Isolation increases pain, which is another great fear haunting the dying. It is the process of dying and the pain that might accompany dying mat is feared. Improved methods of alleviating pain medicinally have come to light in the hospice movement now becoming more common in the United States. The church's supportive ministry of presence to the dying needs to keep pace with the hospice approach to care. The church needs to understand that pain has physical, psychosocial, and spiritual dimensions.
Dying people know they are dying. Conspiracies of silence between physicians and families are a waste of time and a deprivation of meaningful intimacies. An old blacksmith had just received word that he had inoperable cancer. He put his face very close to mine and said, "It took a lot of courage for my boy to tell me, but I'm glad he did. I was just twelve years old when my father died in my arms. He had cancer, but he didn't know. I have felt guilty ever since. Maybe there was something he would have wanted to say or do. But he didn't know."
A growing number of researchers are pinpointing the common reactions to death—denial, anger, guilt, bargaining, depression, and numerous somatic symptoms. As dying persons experience these reactions they search for those who appear to be open enough to listen. As they are able to think through their circumstances and to freely talk of their feelings, they move toward a wholesome acceptance of death. If dying persons cannot find someone to practice "listening love," they may never accept the inevitability of death. They may deny them death or experience anger and guilt to the very end. They may die in bitter resignation.
If the church is truly an extension of the ministry of Christ, its members will learn to anticipate needs as Jesus did. In meeting the needs of the dying the church will be helping them to live fully until the time of death.
What special needs do the dying have?
They need support. Support is not urging persons to be brave; this may only increase their feelings of isolation. Support means listening in a nonjudgmental way as long as they need to talk about their loss of health and their ultimate loss of life.
They need to actualize their loss. This means that they must accept the reality of the loss intellectually and emotionally. It is understanding and feeling the loss as a real and true fact. This occurs when we permit dying persons to freely verbalize the loss.
They need to express sorrow. The expression of sorrow coming from the lips of dying persons is painful both to himself and to the listening friend. But without pain there is no healing. There must be expression of the feelings of sorrow.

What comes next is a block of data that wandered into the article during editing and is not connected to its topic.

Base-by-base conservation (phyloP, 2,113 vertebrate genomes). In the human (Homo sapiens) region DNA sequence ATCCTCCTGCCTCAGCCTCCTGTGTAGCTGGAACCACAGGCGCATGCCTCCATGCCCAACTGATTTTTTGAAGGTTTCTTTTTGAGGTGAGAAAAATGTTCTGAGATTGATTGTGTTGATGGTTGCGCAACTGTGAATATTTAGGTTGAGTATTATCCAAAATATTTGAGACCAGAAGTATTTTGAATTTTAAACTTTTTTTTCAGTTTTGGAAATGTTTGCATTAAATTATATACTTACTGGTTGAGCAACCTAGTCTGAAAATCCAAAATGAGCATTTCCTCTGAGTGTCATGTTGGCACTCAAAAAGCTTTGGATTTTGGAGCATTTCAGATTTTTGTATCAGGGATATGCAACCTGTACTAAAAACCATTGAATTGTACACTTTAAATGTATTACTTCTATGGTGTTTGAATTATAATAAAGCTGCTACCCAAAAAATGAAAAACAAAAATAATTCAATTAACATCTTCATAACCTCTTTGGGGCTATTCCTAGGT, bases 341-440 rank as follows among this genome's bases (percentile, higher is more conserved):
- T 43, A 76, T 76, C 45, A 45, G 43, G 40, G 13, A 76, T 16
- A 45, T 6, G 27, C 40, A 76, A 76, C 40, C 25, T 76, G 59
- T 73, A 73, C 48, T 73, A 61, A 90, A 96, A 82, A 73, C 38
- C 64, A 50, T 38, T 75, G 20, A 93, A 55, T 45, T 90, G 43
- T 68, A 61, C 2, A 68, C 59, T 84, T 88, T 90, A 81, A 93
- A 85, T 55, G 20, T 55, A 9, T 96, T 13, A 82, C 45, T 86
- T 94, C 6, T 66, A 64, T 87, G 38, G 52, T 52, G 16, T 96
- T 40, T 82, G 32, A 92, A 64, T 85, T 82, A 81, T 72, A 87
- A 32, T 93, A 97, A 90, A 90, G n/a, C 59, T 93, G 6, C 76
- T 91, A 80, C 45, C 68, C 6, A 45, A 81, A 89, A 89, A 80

They need to deal with hostility. Until this happens there can be no wholesome acceptance of death. Many people don't work through the hostility because they feel guilty about having it. If the supportive visitor can admit to having similar feelings it will make the person feel that he is not alone. Frequently I tell a person, "I used to feel so unworthy when I had hostile feelings. Now I tell God about them. I tell Him that I don't want to harbor them, and I ask Him to replace them with His peace."
They need to deal with guilt. When life comes to a close sooner than expected, there are always regrets and unfinished business. We can help a person deal with it by being present, by loving him in spite of his faults, real and imagined. Point the guilty to Jesus, who never stops loving us even when we are wayward.
They need meaningful relationships. Dying persons have feelings of lostness and aloneness that make everything seem out of focus. They experience a paralysis that prevents them from reaching out. This is where other people need to take the initiative and reach out to the brokenhearted. Treat dying persons as you do the living until death occurs. Include them in the affairs of life. Let them know that they are truly enriching your life.
You and your church can take away much of the fear of death and bring meaning into the last days of a dying person. But to do so will require that you enter the despair (and the hope) of the dying person's life.
No one ought to die alone.